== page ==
by the fine white powder. Jokingly, we decided the ficus would be the first to take a bath in the new tub.
The living room was a sea of white. The massive desk unit was being installed along the wall under the windows. The geraniums in the window boxes had all died begging to be cut back, bathed and watered. The wall next to the dining room table that had been mirrored top to bottom made most of the difference, now doubling the visual size of the space by reflecting the entire room. In the center of the room the sofa and chairs newly reupholstered were swathed in protective plastic. I lifted one side to peak at their new shiny silver and gold fabric to discover a whole new look — like meeting up with old friends sporting a “new do.” The silver and gold cushions and pillows were piled up on the bed in untouched bedroom, along with newly made sconces in a sheer gold.
From the living room you could easily see what was taking place in the bathroom, now a striking harlequin of black and white tiles. Martine had created a checkerboard border of tiles along the top, the floor in large 20cm blocks, the walls in 10cm blocks made up of white tiles with black grout to accentuate the gridlike form. Even incomplete, it was a knock-out!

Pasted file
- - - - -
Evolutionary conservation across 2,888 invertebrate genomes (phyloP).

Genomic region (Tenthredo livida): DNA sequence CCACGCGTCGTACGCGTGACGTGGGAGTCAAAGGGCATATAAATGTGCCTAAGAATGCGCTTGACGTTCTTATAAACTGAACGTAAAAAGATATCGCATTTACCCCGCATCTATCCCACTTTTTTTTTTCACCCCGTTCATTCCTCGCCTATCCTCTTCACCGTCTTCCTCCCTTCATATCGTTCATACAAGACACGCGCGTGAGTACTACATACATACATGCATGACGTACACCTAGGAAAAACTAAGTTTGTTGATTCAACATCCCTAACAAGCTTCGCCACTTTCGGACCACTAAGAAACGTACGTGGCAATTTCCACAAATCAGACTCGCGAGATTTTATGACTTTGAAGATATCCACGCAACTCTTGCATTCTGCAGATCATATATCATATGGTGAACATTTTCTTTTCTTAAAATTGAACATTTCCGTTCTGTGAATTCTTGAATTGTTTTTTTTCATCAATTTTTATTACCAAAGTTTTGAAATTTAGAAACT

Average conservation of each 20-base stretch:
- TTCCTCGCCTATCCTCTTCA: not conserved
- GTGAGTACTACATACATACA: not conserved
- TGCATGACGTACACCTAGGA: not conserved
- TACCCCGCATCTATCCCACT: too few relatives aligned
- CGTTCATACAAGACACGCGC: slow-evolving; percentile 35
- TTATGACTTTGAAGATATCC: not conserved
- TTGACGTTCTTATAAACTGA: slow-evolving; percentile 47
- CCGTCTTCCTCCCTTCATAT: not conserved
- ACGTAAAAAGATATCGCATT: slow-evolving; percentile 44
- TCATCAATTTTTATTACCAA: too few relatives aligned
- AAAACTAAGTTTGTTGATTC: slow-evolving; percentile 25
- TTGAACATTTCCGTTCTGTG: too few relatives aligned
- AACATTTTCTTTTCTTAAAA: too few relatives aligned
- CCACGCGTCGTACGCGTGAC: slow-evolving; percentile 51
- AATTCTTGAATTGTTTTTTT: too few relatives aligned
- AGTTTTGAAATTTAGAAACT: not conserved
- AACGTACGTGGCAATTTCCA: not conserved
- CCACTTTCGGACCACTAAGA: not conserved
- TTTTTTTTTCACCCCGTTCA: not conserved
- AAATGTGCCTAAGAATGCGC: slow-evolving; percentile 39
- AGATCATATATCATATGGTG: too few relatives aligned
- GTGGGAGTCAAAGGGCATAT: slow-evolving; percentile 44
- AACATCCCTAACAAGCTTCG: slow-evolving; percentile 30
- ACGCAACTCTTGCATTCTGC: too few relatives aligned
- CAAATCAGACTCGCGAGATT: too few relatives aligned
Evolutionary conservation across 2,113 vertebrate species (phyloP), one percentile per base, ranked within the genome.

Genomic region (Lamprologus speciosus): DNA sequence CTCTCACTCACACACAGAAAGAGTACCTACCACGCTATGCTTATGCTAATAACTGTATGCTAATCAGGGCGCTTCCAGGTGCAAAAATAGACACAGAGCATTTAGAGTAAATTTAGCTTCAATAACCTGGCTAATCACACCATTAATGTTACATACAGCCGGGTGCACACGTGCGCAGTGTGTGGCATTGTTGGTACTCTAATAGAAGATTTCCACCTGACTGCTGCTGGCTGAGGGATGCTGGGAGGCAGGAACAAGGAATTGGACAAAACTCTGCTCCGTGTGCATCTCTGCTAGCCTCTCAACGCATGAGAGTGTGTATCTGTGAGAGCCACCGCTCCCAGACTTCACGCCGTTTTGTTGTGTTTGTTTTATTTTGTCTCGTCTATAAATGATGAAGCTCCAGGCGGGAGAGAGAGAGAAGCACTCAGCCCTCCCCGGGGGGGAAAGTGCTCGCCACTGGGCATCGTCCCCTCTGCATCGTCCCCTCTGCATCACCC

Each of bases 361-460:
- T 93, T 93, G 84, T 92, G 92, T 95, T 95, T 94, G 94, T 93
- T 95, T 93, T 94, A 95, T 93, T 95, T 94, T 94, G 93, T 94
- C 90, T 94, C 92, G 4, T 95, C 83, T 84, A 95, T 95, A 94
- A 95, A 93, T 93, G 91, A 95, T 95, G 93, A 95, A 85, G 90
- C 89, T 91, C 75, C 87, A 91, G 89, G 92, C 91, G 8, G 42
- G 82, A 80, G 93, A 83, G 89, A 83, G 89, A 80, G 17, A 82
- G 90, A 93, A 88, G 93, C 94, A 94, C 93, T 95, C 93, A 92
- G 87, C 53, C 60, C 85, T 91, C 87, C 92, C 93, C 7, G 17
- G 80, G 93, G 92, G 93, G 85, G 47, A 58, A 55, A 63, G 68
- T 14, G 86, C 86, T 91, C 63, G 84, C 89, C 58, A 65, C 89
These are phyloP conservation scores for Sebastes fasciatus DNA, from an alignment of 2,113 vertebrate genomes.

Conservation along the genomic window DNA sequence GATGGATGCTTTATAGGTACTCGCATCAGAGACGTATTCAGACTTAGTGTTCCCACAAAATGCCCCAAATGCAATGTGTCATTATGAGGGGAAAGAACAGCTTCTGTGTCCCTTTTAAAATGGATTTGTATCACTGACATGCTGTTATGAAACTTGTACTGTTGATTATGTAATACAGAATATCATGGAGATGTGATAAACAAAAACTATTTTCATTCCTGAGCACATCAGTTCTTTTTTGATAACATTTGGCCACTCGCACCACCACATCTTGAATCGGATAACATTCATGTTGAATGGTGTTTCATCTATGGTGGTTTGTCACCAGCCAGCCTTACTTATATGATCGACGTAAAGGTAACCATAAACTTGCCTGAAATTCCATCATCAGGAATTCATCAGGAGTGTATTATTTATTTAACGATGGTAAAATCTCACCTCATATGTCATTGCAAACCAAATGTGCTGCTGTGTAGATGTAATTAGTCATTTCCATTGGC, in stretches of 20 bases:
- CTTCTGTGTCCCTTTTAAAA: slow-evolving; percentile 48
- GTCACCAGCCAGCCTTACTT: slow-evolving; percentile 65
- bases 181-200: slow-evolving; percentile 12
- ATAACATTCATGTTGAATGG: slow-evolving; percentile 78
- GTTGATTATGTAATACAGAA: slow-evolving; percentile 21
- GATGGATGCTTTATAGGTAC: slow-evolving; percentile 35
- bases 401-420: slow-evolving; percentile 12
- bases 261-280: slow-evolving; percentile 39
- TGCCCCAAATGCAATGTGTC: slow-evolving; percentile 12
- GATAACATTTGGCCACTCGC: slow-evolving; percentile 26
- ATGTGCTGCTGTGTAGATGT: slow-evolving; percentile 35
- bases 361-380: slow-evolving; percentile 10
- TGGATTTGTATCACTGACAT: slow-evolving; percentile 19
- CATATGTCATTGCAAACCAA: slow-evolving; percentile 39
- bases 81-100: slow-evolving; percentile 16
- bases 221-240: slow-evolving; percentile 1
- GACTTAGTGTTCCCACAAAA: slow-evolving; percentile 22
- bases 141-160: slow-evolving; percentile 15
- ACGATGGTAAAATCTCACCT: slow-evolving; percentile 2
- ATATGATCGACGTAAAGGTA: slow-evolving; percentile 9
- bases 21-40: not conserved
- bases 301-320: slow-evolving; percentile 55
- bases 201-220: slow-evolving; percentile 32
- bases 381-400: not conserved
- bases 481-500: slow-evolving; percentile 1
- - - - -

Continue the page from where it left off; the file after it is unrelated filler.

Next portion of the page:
Then I saw the new tub and my heart sunk. The original plan was to add a Jacuzzi, but the small space wouldn’t allow it, so I gave in to a normal tub. Martine had found only one tub to fit the 130cm space, to which I had agreed, and now here it was, live and in person — the smallest tub I have ever seen! It was different from the old tub which had been a big shapeless basin. This new designed tub had a slanted back for comfort, wasting much of the potential sitting space, so that when you sat in it, your knees would be in your chest. This is not the luxurious bath of my dreams. Remember?…the YEARS of dreaming!
The first words out of my mouth were, “I can’t live with that. It must be changed.” The explosion was like a broken hydrant washing cold water over the entire scene. The phone calls back and forth to Martine and Benoit the contractor heated up the air waves. The entire renovation seemed for naught. The one thing I had wanted most had betrayed me.
The next morning, Martine, Benoit the contractor and I met to discuss the problem. For those who prefer showers, it was of no consequence. But, for a “poisson” like me, it’s a disaster to live without the ability to soak in warm sudsy water and let all the tensions of the day dissolve into the steam.